Last Updated on March 15, 2022 by Allison Price
EHV refers to a group of five herpes viruses that are related and can be associated with a number of diseases. These viruses are classified as EHV 1, 2, 4, and 5.
Young horses are most likely to develop respiratory disease. They may show symptoms such as increased temperature, nasal discharge, enlarged lymph nodes, and coughing. EHV 1 may also lead to multiple or single abortions in mares mid-to late gestation. Sometimes foals can be born prematurely or at birth, but they soon die. Other foals are still-born at full term. Abortion storms may occur in susceptible mare populations. This type of herpes virus has been linked to neurological herpes. It can affect horses of all ages and types. This can cause weakness in the hindlimbs at first, but can progress to all four years and lead to death or the need for euthanasia.
Rarely, causes disease by itself. However, it can suppress immunity and make horses more susceptible to other infections.
Coital exanthema is an infection of the external reproductive organs that can cause small blisters and spots. Although it does not affect fertility directly, the disease can be spread during mating. Usually, the disease will resolve within 10-14 days. An increased temperature may make infected stallions feel unwell.
It is a common cause for coughing and performance loss in racehorses. Sometimes, EHV4 can cause abortions in mares.
It is rarely a cause for disease, but has been linked to a rare, severe form of pulmonary disease called equine mult-nodular.
As antiviral drugs designed for humans don’t work well in horses, treatment of respiratory infections should be supportive. Horses suffering from the respiratory disease can be treated with medication to reduce temperature and coughing. Sometimes, antibiotics may also be prescribed to treat secondary bacterial infections.
Horses with neurological conditions can be difficult to treat. However, supportive care may include intravenous fluids and support in a sling. Paralysed horses that become recumbent or do not respond well to support in slings will usually need to be put down.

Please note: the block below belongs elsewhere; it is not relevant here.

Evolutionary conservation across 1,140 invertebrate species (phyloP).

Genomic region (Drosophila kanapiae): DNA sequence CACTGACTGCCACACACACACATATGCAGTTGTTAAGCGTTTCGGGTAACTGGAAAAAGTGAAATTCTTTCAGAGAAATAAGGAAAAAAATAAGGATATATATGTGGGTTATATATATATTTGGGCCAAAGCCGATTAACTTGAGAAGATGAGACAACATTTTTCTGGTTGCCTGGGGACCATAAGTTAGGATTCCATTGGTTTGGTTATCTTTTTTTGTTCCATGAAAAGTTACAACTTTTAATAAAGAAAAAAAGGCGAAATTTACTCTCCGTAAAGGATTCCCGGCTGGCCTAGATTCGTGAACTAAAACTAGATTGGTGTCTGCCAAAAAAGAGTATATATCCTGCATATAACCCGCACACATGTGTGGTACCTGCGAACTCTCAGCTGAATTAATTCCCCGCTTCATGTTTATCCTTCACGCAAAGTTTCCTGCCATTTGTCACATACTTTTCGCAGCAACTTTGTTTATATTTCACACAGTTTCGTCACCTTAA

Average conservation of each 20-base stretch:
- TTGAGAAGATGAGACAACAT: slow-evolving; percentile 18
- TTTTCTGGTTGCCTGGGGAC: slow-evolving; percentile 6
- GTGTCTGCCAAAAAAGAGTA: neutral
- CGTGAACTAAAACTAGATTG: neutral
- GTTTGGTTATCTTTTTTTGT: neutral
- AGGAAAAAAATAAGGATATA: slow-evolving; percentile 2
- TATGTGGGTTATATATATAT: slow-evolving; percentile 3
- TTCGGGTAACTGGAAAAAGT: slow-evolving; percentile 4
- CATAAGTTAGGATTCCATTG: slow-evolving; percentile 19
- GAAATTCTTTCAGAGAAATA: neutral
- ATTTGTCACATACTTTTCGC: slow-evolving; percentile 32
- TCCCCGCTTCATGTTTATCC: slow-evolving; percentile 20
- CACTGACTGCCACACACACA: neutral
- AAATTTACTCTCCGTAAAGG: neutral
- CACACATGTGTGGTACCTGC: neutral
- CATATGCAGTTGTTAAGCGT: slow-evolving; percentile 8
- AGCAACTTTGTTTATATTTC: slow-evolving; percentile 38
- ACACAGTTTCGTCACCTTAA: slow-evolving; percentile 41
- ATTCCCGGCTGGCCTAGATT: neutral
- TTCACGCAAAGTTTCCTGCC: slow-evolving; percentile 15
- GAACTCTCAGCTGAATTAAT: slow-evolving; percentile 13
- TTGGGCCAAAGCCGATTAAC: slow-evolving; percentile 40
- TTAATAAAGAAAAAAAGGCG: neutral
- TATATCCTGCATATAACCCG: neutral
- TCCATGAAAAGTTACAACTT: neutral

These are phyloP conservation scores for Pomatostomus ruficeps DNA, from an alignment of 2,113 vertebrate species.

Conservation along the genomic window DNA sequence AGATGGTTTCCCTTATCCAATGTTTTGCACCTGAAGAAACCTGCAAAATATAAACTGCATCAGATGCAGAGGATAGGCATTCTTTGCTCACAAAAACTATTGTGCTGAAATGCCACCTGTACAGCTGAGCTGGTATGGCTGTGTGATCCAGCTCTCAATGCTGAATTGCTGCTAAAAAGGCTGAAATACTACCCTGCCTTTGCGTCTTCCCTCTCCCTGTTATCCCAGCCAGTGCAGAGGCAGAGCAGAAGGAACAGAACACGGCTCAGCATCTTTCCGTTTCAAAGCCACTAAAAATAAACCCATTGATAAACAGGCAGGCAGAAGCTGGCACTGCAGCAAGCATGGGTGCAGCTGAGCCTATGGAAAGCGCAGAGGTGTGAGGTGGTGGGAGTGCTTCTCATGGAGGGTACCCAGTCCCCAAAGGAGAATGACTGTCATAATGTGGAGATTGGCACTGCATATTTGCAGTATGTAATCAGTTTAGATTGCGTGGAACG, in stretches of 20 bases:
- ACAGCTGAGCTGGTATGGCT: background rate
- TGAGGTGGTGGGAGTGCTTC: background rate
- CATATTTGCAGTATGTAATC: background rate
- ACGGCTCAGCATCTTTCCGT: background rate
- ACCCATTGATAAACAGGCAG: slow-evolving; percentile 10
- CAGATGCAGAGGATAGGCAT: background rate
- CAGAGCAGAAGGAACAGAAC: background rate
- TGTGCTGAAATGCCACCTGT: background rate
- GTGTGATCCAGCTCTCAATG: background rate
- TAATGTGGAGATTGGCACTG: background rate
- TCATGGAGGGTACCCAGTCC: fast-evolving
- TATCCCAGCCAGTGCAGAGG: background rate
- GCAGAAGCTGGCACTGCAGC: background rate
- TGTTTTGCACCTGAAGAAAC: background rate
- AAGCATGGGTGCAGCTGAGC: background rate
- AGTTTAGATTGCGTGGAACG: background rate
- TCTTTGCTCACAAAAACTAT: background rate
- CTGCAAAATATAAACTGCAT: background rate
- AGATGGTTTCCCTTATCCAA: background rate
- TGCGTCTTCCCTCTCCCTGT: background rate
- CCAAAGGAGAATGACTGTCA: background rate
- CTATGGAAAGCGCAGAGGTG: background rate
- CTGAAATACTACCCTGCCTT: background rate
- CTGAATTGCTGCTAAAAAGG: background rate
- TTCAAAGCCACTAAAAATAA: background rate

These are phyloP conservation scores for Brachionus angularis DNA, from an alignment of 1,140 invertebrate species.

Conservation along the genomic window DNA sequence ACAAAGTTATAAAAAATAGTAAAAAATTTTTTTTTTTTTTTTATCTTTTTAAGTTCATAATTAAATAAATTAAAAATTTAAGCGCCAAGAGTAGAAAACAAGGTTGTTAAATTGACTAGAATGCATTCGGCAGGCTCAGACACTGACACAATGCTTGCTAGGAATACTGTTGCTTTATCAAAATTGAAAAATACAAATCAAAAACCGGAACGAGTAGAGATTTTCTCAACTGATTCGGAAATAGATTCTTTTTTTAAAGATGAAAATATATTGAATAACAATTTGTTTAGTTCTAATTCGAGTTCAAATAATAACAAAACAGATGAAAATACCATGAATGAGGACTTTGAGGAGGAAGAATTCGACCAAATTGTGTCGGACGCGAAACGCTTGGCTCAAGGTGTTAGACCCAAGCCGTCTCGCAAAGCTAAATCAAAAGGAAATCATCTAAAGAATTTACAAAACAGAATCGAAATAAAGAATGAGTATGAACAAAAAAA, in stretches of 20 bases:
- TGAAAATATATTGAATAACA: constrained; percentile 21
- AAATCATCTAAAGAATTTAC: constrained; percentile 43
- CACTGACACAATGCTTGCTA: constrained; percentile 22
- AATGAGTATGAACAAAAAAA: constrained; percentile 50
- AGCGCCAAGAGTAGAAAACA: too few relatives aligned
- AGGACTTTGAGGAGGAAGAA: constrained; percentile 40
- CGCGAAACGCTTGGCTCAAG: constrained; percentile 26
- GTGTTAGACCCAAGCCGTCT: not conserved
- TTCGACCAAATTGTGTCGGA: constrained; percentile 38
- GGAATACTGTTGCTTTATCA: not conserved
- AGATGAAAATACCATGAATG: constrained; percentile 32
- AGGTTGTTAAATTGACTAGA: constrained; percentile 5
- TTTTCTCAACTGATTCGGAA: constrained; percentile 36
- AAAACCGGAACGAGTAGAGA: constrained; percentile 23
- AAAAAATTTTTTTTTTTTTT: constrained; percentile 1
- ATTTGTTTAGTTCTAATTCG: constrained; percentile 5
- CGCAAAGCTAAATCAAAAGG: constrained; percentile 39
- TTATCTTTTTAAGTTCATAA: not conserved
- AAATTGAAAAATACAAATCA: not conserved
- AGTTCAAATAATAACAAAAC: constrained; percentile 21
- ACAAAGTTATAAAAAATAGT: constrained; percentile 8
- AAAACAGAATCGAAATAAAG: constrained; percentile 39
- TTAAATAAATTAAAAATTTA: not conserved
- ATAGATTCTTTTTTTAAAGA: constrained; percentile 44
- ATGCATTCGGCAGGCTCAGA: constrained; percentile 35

Although abortion cannot be treated specifically, it is important that the mare is kept away from other pregnant mares. The mare, placenta, foetal fluids and foetus all have the virus and could infect other mares.
Coital exanthema spreads during mating and does not require any special treatment. Animals with coital exanthema should not be bred before the blisters have completely healed.
Introduced disease in a group of horses that has not been infected before or vaccinated will often cause clinical signs in the horses. The clinical signs and severity of the disease may be reduced in those who have been vaccinated.
Horses can be carriers of the disease. They may not show any clinical signs, but spread the virus through shedding. This usually occurs only in stressful situations, such as transporting horses or competing in competitions. It is very difficult to identify carriers.
A vaccination is recommended to lower the risk of infection in horses. It is also essential for the management of breeding mares. The primary vaccination course for non-pregnant horses involves two four to six week apart vaccinations, followed by booster vaccinations every six months. To reduce the chance of EHV-related abortions in pregnant mares, we recommend that they be vaccinated at five, seven, and nine months gestation.